More Than a Century Later, Lilienthal and Wright Gliders Fly Together for the First Time at Kitty Hawk

More Than a Century Later, Lilienthal and Wright Gliders Fly Together for the First Time at Kitty Hawk

Reproductions of two of history’s most famous aircraft share the sky in North Carolina.

1. KHKFounderJohnHarrisFlyingLilienthal.jpg
Kitty Hawk Kites founder John Harris flying the Lilienthal glider in December 2019. (Paul Glenshaw)

Their inventors could never have imagined it, yet there the two machines were: reproductions of the Wright brothers’ 1902 glider and an 1895 Otto Lilienthal glider, side by side on the crest of a giant sand dune, pointed into the wind, and ready to launch.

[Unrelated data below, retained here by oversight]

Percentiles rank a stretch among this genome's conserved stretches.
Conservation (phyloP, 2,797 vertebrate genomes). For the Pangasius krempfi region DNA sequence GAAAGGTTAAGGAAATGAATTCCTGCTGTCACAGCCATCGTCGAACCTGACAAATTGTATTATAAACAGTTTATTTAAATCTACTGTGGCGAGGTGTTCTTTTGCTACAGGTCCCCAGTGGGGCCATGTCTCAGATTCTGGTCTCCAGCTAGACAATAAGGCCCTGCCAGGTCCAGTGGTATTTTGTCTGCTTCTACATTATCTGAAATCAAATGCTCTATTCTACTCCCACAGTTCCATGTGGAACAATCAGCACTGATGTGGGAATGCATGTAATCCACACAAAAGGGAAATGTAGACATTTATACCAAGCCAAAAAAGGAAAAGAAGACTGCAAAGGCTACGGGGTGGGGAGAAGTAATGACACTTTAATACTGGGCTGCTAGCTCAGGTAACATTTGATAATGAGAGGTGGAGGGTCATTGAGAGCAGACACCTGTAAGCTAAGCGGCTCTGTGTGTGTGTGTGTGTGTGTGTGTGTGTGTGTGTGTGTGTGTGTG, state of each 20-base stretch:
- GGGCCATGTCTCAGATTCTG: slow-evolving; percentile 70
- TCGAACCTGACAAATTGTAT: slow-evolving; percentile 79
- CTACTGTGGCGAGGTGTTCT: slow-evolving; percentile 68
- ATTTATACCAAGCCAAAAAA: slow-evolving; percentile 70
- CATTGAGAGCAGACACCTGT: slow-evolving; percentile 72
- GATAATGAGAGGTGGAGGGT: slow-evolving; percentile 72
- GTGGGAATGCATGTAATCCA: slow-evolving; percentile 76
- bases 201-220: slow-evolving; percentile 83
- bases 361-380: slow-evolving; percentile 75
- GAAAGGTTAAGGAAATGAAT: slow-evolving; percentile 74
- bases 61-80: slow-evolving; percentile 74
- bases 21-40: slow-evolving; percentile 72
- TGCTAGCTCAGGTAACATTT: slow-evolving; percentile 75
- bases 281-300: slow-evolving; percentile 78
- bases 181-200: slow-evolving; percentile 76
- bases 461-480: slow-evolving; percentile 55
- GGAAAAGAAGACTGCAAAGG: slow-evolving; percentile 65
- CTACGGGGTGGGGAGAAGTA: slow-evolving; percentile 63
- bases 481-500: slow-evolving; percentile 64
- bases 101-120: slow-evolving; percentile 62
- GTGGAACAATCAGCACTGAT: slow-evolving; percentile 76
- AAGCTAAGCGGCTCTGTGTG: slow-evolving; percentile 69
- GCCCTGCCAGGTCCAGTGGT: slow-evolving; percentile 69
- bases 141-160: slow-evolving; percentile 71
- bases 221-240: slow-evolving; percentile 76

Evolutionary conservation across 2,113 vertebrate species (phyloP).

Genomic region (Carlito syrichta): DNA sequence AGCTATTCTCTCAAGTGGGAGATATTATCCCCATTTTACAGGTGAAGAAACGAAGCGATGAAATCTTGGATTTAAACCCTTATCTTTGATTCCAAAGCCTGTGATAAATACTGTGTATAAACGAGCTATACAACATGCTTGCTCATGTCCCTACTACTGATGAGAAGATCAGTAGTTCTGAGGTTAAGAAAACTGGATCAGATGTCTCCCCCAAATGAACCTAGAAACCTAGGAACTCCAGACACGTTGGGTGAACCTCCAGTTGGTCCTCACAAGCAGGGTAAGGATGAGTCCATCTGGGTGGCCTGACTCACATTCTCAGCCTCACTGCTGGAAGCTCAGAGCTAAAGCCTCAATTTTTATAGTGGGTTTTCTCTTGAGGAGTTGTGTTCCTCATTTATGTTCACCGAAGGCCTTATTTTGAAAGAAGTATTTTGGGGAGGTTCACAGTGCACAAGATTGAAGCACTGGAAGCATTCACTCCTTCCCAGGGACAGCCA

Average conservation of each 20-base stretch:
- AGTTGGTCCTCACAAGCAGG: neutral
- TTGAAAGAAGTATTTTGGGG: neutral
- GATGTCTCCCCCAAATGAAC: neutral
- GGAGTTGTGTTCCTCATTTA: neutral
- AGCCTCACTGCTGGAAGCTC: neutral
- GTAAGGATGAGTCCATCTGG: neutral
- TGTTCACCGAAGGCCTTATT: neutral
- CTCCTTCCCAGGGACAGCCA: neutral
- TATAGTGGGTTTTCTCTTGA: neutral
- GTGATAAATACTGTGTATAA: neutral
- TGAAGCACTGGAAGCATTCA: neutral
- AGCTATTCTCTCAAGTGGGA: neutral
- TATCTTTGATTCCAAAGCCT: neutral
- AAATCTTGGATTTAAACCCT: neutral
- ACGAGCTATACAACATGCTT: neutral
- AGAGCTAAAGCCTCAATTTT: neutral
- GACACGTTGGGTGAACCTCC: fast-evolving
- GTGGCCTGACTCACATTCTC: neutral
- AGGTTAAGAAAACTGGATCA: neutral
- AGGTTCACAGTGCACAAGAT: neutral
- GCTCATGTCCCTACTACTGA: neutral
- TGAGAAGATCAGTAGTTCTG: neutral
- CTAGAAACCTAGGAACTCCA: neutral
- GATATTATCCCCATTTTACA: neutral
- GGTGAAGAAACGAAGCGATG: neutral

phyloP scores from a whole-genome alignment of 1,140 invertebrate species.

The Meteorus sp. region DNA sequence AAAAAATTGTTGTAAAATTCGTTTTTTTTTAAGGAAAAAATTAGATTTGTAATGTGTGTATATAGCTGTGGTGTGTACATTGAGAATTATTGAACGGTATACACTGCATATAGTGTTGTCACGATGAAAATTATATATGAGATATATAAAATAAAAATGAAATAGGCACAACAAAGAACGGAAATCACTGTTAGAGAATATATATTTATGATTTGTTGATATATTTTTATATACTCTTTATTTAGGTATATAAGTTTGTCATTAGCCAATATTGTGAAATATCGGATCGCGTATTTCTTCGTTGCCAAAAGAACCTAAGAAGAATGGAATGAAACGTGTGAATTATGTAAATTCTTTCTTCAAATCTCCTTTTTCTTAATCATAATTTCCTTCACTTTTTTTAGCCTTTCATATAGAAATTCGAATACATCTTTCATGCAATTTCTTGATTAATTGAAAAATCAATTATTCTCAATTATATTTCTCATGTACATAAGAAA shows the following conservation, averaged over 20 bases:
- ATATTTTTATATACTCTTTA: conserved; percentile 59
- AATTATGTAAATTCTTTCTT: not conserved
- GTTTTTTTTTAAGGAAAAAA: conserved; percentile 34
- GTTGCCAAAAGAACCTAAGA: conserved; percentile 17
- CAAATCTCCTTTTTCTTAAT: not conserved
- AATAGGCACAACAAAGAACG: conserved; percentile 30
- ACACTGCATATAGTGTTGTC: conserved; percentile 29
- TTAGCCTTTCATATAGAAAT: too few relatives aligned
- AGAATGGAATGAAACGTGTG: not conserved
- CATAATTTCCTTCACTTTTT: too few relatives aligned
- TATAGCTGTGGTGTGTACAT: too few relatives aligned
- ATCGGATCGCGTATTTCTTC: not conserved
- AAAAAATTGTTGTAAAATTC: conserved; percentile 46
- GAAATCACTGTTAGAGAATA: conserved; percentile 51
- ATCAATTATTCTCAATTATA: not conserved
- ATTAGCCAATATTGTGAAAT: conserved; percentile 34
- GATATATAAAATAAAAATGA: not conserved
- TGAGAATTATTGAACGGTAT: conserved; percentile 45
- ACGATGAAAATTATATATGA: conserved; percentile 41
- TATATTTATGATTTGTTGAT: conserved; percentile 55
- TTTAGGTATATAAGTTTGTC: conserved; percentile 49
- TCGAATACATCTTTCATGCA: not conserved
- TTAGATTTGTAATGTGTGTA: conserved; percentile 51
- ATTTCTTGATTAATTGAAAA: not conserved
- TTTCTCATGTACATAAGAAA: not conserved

The American aviation pioneers and their German predecessor never met, much less flew together. When the Wrights first launched their original glider 117 years ago, Lilienthal had been dead for six years. But on a beautiful December afternoon at Jockey’s Ridge on the Outer Banks of North Carolina in 2019, a determined German aerospace engineer and a bi-coastal group of American hang glider pilots made the historically impossible happen.